Category Archives: math

Anything mathematical.

## Exotic dimensions used in ring theory

Do you ever get the feeling that mathematics uses the word dimension a lot? Well, that's for good reason. The concept of dimension is fundamental in mathematics. What is dimension? You can think of dimension as a numerical invariant characterizing the number of parameters required to do a certain thing. For example, for vector spaces, […]

## Weak dimension one rings are axiomatizable

Let $R$ be a ring. In the previous post on pure exact sequences, we called an exact sequence $0\to A\to B\to C\to 0$ of left $R$-modules pure if its image under any functor $X\otimes -$ is an exact sequence of abelian groups for any right $R$-module $X$. Here is yet another characterization of purity: Theorem. […]

## Pure exact sequences

Over the next few posts, I'll talk more about axiomatizability of algebraic structures in first-order logic. Before I do that, we need to know about purity of exact sequences. So let's fix a ring $R$. An exact sequence $$0\to A\to B\to C\to 0$$ in the category of left $R$ modules is called pure if for […]

## Fun with principal ideal domains

A commutative ring $R$ is called a principal ideal domain (PID) if every ideal of $R$ can be generated by a single element. If $R$ is a principal ideal domain, is every subring of $R$ a principal ideal domain? No, definitely not. That is because you can take any integral domain that is not a […]

## A quick intro to Galois descent for schemes

This is a very quick introduction to Galois descent for schemes defined over fields. It is a very special case of faithfully flat descent and other topos-descent theorems, which I won't go into at all. Typically, if you look up descent in an algebraic geometry text you will quickly run into all sorts of diagrams […]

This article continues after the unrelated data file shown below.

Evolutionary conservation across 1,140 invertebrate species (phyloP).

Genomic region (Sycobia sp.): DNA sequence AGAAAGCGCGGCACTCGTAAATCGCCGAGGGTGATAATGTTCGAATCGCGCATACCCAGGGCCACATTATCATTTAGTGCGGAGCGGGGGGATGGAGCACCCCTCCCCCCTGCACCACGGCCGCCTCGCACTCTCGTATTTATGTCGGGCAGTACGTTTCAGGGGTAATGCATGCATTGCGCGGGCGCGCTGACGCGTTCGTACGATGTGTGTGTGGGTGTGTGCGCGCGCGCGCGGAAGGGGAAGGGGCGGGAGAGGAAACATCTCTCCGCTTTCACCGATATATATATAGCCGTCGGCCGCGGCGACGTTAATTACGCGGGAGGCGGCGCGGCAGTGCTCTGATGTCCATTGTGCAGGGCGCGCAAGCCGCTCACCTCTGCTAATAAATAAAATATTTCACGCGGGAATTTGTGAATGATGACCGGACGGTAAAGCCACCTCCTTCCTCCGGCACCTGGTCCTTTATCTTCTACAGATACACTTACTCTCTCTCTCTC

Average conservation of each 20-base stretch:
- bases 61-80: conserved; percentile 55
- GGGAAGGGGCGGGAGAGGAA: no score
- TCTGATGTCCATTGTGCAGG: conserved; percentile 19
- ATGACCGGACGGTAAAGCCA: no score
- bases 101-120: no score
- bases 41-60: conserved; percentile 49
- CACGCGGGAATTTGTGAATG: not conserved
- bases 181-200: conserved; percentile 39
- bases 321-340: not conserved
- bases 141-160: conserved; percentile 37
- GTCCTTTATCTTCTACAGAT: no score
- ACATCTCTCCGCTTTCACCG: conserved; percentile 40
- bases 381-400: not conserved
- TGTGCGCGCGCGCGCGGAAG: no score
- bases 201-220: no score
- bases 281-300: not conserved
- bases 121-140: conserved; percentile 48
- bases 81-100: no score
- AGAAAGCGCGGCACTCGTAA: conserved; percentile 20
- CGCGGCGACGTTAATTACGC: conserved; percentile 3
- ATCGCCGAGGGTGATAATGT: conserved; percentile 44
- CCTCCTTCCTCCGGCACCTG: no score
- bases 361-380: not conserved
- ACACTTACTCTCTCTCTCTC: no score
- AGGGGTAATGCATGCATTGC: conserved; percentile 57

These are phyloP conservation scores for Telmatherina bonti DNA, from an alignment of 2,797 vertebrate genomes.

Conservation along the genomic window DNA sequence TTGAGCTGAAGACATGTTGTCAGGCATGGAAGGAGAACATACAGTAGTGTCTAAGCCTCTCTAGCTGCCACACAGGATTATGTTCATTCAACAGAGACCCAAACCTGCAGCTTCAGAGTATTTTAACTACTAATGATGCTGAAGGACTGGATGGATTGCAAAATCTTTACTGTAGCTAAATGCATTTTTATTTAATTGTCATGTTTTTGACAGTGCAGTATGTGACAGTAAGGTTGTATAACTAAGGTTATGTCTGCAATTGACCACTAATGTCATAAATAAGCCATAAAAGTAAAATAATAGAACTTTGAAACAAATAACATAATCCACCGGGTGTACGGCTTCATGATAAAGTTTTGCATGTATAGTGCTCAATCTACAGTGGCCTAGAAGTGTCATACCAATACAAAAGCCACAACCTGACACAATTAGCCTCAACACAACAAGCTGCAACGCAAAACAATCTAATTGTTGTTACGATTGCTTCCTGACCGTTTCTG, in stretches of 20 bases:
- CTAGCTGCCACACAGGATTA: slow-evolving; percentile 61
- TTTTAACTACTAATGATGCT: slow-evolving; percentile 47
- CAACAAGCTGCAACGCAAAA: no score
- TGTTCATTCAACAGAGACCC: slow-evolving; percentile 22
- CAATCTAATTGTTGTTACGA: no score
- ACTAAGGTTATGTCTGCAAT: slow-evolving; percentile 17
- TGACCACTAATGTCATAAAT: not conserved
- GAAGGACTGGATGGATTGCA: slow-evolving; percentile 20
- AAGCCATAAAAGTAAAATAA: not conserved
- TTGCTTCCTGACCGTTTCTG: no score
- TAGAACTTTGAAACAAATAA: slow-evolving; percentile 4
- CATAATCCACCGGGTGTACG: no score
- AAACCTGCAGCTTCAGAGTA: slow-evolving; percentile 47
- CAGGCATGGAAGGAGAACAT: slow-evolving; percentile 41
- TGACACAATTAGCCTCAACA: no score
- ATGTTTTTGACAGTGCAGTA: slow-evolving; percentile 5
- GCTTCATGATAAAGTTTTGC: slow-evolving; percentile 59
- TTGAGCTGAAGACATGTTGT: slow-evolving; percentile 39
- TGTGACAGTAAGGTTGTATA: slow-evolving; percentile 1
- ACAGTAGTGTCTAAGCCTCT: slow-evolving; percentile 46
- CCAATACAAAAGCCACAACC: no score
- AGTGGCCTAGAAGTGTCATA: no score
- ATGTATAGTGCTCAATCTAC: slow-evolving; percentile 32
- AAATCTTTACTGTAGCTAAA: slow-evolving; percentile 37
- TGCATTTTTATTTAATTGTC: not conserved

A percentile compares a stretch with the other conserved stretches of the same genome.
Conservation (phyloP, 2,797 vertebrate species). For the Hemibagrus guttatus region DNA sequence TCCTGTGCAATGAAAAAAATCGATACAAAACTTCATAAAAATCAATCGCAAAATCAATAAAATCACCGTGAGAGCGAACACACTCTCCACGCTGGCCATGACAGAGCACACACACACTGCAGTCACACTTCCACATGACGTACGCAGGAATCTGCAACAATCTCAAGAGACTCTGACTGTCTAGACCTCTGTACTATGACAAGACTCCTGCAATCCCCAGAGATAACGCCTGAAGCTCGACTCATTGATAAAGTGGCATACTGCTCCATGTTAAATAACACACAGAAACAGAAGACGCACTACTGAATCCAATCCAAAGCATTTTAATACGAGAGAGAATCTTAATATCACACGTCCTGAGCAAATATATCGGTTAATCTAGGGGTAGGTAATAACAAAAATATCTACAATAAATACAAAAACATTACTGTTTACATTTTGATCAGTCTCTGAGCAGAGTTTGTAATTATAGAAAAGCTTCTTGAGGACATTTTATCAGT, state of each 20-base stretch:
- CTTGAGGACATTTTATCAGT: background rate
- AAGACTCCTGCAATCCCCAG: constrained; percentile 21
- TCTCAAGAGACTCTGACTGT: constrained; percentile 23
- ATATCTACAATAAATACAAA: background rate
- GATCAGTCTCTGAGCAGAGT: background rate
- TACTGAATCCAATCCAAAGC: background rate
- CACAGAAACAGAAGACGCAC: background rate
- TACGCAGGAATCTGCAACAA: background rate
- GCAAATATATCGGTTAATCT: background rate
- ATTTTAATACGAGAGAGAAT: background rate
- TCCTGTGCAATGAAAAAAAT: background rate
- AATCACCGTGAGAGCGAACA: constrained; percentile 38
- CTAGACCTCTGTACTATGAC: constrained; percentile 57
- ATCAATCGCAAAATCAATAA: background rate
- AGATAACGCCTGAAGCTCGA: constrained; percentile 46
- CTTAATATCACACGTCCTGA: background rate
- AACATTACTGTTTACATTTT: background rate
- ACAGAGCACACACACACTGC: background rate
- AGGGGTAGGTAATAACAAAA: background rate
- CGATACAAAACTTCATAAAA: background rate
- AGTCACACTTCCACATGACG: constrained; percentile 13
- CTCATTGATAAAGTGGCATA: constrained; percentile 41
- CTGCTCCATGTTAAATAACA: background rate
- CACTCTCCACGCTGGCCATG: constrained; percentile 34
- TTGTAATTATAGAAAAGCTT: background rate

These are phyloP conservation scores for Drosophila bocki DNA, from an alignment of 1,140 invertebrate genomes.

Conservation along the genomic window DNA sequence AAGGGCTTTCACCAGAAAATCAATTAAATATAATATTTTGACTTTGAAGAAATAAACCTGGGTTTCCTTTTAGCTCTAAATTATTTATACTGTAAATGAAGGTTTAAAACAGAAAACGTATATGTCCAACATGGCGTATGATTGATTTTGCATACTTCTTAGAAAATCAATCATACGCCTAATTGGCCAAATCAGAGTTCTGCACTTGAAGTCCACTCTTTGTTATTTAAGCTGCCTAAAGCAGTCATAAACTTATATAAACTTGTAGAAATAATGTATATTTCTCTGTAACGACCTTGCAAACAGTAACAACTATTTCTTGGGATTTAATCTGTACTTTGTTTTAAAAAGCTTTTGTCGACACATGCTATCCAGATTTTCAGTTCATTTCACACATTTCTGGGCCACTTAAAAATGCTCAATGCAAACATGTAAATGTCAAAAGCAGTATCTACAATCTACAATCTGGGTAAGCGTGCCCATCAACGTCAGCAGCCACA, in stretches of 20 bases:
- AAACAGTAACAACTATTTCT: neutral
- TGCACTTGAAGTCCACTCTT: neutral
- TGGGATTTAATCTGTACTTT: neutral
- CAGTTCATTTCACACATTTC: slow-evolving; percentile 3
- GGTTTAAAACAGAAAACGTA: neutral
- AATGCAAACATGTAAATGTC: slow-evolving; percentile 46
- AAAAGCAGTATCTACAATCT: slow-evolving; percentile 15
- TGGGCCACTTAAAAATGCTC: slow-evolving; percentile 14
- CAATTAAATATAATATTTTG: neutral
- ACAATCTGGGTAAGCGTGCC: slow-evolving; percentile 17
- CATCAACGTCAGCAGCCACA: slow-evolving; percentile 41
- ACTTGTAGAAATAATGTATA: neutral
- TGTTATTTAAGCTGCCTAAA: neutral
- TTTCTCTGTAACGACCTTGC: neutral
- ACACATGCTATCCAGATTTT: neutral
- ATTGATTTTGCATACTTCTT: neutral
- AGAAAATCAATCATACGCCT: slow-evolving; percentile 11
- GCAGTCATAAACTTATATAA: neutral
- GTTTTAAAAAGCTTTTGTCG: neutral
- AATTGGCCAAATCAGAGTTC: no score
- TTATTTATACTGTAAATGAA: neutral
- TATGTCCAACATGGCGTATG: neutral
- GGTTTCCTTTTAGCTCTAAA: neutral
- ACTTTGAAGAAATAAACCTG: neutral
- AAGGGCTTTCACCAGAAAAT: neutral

## Dividing a square into triangles of equal area

Take a square and divide it down a diagonal, dividing the square into two triangles. Drawing the opposite diagonal now divides it into four triangles. In these two examples, we divided a square into an even number of triangles, all with equal area. Can we divide a square into an odd number of nonoverlapping triangles, […]

## Finite-dimensional k[x]-modules: projective or not?

Let's suppose $M$ is a nonzero projective $\Z$-module. Can it be finite? Nope. I'm sure there are plenty ways to prove it, but one way is to observe that a projective $\Z$-module is free, and hence if $M$ is nonzero it must have at least one copy of $\Z$. So, $M$ is infinite. What's the […]

## Explicit example showing non-residual finiteness

This is mostly a continuation on the group I gave in the last post, which is given by the presentation $$G = \langle a,t ~|~ t^{-1}a^2t = a^3\rangle.$$ At the risk of beating a dead horse, I proved that the homomorphism $f:G\to G$ given on generators by $f(t) = t$ and $f(a) = a^2$ is […]

## Yet another group that is not Hopfian

A few weeks ago I gave an example of a non-Hopfian finitely-presented group. Recall that a group $G$ is said to be Hopfian if every surjective group homomorphism $G\to G$ is actually an isomorphism. All finitely-generated, residually finite groups are Hopfian. So for example, the group of the integers $\Z$ is Hopfian. Another example of […]

## A zero-dimensional ring that is not von Neumann regular

An associative ring $R$ is called von Neumann regular if for each $x\in R$ there exists a $y\in R$ such that $x = xyx$. Now let $R$ be a commutative ring. Its dimension is the supremum over lengths of chains of prime ideals in $R$. So for example, fields are zero dimensional because the only […]